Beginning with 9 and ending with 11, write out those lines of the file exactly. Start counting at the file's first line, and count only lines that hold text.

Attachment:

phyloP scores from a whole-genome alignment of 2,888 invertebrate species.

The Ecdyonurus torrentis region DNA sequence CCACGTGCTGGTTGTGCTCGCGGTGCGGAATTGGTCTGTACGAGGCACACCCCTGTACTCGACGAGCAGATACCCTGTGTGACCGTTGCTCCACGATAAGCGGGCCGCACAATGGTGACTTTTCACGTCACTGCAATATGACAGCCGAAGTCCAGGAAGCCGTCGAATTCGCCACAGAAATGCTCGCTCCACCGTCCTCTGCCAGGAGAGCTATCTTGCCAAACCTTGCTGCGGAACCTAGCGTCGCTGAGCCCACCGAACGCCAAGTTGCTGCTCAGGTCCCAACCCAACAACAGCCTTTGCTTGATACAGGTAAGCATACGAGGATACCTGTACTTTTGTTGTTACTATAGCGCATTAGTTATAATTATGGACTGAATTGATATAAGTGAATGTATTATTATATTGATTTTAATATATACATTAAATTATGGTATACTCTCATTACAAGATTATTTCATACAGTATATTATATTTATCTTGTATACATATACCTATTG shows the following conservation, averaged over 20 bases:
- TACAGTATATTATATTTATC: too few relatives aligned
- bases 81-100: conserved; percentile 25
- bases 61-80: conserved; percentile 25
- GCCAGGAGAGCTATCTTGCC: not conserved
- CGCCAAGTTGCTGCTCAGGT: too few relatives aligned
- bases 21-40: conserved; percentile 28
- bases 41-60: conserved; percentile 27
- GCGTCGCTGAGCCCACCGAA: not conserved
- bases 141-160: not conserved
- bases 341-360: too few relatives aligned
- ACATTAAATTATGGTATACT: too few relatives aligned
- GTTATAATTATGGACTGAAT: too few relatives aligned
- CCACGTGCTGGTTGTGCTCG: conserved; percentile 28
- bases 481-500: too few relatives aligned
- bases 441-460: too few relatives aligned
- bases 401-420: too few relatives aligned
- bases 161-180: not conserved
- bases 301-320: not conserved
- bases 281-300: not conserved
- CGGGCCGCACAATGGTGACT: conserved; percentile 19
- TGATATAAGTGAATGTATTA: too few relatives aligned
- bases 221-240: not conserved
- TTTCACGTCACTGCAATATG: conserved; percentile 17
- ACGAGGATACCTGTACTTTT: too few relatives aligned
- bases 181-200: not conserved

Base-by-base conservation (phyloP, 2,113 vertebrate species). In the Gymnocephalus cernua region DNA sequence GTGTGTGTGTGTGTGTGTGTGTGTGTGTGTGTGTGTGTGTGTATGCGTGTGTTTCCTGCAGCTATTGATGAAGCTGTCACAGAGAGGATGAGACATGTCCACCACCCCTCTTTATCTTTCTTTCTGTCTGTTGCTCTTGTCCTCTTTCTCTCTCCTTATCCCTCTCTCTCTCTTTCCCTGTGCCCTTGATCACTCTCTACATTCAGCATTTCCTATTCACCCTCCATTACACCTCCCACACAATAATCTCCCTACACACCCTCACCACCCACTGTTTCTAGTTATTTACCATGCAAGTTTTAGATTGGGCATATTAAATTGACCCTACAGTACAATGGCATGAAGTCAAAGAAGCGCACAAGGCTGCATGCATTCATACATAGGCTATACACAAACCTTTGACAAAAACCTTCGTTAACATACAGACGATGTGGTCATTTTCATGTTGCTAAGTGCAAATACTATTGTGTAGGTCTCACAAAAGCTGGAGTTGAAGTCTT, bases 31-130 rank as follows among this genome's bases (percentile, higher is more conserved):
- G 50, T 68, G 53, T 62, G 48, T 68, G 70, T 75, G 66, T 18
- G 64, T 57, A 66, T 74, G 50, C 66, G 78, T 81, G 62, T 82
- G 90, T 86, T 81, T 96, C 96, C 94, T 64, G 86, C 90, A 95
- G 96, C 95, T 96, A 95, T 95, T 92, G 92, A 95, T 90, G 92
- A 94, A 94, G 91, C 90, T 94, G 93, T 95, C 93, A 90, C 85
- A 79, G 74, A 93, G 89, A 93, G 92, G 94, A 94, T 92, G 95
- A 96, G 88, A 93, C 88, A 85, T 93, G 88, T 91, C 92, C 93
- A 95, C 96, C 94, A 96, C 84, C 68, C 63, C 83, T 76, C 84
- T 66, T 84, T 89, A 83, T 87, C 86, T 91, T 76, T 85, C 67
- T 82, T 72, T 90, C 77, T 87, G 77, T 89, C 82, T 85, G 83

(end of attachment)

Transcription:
- bases 41-60: conserved; percentile 27
- GCGTCGCTGAGCCCACCGAA: not conserved
- bases 141-160: not conserved